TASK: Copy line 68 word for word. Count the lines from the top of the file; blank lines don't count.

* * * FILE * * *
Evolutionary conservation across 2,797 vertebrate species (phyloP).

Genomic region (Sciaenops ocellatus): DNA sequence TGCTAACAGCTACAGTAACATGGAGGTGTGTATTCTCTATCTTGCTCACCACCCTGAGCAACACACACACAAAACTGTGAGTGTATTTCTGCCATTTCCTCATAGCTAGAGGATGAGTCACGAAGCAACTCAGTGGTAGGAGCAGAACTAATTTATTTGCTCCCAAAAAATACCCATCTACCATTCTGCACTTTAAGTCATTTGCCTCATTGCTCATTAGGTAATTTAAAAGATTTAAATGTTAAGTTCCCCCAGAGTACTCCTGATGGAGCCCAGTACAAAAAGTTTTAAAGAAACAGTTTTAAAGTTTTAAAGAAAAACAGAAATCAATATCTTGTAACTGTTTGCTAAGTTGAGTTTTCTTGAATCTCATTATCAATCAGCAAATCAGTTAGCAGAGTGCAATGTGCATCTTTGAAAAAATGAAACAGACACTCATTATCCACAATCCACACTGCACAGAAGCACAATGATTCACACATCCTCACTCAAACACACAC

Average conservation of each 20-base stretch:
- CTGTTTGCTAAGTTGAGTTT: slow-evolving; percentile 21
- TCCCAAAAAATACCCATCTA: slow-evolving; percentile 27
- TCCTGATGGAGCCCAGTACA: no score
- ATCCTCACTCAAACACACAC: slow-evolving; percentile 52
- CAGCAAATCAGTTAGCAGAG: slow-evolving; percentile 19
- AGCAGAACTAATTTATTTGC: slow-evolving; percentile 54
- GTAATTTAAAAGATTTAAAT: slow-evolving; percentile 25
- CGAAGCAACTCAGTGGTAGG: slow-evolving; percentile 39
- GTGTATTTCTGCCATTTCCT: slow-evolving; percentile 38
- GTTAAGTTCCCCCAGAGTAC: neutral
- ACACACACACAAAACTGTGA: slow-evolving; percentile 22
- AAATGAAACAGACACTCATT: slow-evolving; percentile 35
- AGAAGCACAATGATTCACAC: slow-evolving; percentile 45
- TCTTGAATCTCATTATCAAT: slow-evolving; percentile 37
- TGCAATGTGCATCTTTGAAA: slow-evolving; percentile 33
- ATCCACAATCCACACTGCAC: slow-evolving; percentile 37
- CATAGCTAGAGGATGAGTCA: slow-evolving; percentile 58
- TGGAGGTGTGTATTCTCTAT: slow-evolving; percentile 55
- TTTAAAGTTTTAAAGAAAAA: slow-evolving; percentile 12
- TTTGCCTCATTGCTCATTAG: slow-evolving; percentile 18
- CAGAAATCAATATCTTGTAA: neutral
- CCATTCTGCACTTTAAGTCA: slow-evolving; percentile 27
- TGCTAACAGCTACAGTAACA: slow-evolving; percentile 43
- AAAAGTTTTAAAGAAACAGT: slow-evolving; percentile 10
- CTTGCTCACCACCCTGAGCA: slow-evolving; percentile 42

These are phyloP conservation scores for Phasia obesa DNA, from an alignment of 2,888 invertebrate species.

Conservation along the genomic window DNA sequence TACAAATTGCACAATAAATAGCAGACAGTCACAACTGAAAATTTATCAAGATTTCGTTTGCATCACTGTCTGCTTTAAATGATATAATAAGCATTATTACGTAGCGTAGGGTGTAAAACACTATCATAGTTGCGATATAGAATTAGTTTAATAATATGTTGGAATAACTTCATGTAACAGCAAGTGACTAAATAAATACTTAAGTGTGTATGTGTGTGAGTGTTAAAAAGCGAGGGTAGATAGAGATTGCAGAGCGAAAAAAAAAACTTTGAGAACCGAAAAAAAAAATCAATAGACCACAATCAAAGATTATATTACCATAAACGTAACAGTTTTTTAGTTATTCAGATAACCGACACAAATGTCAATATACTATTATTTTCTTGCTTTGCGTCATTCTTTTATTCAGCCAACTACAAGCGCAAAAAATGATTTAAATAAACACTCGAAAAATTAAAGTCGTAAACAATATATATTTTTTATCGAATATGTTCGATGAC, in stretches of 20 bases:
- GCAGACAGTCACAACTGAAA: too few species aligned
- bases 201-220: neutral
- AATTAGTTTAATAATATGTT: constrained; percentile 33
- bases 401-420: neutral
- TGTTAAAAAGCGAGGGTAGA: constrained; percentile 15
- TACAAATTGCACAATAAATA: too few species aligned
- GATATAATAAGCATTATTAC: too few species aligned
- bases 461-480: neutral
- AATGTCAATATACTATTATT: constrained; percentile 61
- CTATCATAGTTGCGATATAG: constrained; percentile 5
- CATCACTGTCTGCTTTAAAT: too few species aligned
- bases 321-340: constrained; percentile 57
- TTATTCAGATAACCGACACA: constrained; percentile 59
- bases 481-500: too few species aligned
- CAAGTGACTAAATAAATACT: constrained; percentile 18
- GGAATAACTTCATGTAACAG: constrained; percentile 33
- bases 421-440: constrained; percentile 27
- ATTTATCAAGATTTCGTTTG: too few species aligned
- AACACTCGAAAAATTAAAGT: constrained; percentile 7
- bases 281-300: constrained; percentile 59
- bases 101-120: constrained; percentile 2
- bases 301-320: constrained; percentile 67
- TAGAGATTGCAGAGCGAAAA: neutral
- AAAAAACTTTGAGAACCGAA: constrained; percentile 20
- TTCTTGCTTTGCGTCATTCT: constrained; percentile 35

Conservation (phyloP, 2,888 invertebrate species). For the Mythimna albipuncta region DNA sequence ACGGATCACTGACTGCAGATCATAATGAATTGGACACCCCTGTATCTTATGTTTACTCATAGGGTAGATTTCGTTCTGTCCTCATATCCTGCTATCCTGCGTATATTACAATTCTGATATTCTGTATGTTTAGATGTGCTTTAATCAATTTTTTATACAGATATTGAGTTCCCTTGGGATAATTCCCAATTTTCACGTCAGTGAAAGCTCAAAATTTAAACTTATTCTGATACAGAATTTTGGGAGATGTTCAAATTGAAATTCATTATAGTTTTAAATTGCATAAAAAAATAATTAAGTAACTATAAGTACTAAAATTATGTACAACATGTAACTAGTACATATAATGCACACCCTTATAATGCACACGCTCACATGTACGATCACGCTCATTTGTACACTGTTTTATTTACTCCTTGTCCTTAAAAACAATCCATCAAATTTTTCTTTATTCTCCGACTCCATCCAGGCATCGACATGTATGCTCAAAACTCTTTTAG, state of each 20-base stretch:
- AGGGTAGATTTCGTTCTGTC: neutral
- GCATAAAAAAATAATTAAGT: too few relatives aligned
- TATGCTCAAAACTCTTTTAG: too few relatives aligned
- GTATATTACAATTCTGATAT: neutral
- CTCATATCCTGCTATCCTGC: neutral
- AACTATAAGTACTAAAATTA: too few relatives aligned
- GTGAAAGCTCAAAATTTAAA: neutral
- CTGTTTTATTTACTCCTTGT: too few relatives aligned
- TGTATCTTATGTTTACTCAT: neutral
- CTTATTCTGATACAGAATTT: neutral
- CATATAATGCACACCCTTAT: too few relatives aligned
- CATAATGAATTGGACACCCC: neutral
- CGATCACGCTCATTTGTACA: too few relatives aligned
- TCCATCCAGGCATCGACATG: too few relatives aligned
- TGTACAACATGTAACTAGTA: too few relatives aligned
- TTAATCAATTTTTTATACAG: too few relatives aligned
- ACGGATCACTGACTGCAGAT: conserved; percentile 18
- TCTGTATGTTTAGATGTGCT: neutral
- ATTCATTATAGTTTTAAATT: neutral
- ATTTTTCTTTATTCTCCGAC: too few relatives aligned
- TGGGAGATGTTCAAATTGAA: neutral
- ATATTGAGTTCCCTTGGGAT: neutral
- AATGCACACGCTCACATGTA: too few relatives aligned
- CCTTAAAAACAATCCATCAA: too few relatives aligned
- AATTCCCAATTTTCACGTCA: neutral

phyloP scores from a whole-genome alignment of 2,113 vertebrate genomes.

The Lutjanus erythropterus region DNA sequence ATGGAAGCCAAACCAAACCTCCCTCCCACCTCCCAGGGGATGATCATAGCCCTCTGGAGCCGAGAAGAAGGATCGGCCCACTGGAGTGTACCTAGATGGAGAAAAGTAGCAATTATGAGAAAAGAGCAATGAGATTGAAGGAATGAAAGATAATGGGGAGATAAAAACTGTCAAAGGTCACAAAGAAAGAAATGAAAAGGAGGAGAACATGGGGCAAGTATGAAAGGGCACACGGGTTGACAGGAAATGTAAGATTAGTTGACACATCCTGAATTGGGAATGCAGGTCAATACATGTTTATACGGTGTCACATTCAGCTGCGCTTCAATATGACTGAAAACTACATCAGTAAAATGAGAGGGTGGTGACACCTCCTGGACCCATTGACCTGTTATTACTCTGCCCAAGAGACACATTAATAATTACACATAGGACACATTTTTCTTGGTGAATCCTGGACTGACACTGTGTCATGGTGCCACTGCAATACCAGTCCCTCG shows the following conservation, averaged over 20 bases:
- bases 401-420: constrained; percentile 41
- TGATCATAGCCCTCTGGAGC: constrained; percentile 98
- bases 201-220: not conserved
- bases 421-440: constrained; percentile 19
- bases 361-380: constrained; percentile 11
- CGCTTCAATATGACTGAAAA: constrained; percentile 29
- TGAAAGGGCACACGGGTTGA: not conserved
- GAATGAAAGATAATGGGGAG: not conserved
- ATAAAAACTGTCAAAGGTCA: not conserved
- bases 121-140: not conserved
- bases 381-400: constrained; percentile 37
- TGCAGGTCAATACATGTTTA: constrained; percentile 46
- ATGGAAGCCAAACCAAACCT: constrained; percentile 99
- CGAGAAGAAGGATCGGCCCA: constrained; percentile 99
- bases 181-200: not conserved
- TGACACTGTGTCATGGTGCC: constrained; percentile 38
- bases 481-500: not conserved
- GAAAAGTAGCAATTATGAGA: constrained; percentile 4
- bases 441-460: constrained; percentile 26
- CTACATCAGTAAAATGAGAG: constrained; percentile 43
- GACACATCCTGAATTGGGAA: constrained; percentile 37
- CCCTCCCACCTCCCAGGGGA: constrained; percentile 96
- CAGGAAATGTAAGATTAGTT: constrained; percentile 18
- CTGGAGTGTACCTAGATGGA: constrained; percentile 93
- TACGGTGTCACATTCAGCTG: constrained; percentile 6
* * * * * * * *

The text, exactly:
- CATAATGAATTGGACACCCC: neutral